Snapshot of Internet Society Chapters in Africa
For over 20 years, the Internet Society (ISOC) has shaped the future of the Internet. The group’s core objective is Internet access for all. To achieve open access, the ISOC promotes sustainable policies and governance. After all, proper standards, technologies, business practices, and government policies can sustain an open and universally accessible platform for innovation, creativity, and economic opportunity.
Currently, 25 out of 54 African nations have an ISOC chapter. Most have been around for some time – for more than five years in many areas. Which makes sense considering the goal of the Internet Society is to set up shop in the early stages of Internet adoption. Surprisingly, however, Kenya just launched a chapter within the past year.
Regardless of location, all chapters share a common theme: they actively promote IPv6 adoption. There is certainly no shortage of attention on both a global and local scale to encourage the switch from IPv4 to IPv6.
Snapshot of African ISOC Chapters
Benin (1999): held IPv6 conference in June 2012, one of the few.bj domains
Cameroon (2000): has been active promoting Internet standards and IPv6, plus recently celebrated the ISOC’s 20th anniversary
Congo-Brazzaville (2007): held an event to boost membership in 2011, recently celebrated IPv6 day
Cote d’Ivoire (2008): organized IPv6 workshop last year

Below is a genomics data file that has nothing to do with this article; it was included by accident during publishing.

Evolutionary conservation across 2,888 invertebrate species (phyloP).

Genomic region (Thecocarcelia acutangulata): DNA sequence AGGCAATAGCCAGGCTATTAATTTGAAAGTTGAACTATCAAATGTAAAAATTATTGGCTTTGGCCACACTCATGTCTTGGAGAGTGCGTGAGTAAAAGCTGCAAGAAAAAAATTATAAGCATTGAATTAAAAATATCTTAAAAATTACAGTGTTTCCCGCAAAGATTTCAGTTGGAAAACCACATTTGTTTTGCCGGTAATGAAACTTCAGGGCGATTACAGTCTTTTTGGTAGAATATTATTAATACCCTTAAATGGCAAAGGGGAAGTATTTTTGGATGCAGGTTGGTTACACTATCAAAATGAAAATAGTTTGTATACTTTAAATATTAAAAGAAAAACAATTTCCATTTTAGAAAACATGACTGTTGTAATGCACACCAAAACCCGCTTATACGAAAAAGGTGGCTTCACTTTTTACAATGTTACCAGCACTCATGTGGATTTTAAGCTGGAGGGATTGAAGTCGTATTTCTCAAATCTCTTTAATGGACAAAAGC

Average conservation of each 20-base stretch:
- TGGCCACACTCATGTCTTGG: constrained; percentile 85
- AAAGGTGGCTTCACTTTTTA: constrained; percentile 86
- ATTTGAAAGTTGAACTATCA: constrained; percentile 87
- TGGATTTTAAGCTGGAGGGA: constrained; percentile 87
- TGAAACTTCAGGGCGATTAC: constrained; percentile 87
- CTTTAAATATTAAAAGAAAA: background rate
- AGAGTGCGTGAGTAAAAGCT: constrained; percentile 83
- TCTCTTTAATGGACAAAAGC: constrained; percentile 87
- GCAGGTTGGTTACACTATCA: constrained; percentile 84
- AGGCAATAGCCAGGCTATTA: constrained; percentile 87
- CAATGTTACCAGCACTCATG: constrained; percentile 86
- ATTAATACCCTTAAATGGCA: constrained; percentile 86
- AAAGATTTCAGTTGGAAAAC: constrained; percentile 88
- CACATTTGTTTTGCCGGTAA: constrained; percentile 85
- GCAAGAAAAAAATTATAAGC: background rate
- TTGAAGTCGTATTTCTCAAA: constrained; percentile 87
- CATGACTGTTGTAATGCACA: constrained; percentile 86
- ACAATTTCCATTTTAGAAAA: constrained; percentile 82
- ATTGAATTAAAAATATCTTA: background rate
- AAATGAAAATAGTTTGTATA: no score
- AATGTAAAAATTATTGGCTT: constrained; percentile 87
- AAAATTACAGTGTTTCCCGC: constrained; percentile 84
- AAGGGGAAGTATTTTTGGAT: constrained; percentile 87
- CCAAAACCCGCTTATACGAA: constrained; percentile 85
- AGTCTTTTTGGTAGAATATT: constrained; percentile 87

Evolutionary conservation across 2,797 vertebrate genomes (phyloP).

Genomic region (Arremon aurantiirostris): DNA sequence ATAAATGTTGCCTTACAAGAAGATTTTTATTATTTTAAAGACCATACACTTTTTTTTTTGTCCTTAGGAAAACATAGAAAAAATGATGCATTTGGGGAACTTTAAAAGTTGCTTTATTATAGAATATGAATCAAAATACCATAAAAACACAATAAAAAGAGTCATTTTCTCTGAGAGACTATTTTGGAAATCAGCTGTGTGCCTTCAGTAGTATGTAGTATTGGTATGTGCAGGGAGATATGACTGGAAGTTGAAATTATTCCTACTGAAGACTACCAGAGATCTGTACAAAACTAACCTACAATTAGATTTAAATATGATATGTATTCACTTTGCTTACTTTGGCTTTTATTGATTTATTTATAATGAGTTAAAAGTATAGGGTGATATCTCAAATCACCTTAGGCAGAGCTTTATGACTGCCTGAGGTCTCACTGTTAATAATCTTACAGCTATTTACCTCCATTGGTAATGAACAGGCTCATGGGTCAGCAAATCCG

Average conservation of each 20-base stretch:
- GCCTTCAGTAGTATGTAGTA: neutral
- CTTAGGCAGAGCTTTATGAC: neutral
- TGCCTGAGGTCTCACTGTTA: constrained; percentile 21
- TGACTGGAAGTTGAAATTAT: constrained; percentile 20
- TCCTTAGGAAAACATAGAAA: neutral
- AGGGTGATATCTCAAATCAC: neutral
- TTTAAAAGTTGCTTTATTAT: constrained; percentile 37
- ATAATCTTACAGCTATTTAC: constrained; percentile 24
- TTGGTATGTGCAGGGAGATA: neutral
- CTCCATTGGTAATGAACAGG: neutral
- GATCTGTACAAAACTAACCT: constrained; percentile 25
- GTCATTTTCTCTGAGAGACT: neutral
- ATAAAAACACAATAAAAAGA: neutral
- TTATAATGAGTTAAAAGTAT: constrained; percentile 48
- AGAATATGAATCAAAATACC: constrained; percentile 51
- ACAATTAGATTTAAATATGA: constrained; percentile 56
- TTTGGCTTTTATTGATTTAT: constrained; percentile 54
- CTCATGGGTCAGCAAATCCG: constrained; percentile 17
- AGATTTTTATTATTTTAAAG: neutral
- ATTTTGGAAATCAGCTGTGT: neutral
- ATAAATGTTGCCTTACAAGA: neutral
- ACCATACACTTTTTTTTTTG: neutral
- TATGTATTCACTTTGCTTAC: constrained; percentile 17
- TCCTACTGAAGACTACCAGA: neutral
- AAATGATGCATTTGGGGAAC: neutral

DRC (2007): multiple conferences on IPv6 in June 2012
Gambia (2011): officially launched in May 2012, now has 70 members
Ghana (1997): led discussions on Internet security, discussed IPv6, trained journalists on ICT, holds social events
Kenya (2011): has recently held monthly meetings, discussed possibilities of having talks from industry leaders and visiting institutions that play a key role in shaping how the Internet is used locally
Liberia (2009): recently organized Girls in ICT day
Mali (1998): has recently held workshops on IPv4 to IPv6 migration.
Mauritania (2007): main objective the development of Internet services in Mauritania. Had plans for marine cable via Senegal as early as 2008 and reminded that linking cities isn’t enough (need rural, too)
Mauritius (2002): strong media push around IPv6 day
Morocco (1996): recently promoted IPv6 day during two-day event
Nigeria (1998): has done dozens of projects over the years, is recently on social media, promoted IPv6
Rwanda (2010): active on Twitter, promotes IPv6 standards
Senegal (2001): organizes various Internet forums
Sierra Leone (2007): has outlined the need to physically interconnect all local Internet Service Providers for collaborative purposes, and how it would “support your priority areas: corruption, energy, health, education, youth employment and the Diaspora’s involvement.”
Somalia (2011): Founded by Mohamed Ibrahim, the Project Manager of the .so registry. “Aims to be the platform that will bring together the Somali IT professionals and engineers involved in the Internet-related industries to share their technical know-how and expertise”
South Africa (1998): plenty of activity in 2010, but more recently celebrated ISOC’s 20th anniversary and held IPv6 training
Tunisia (2006): hosted INET conference in 2010, actively promotes Internet freedom
Uganda (1998): promotes IPv6 among ISPs, working to upgrade Uganda Internet Exchange Point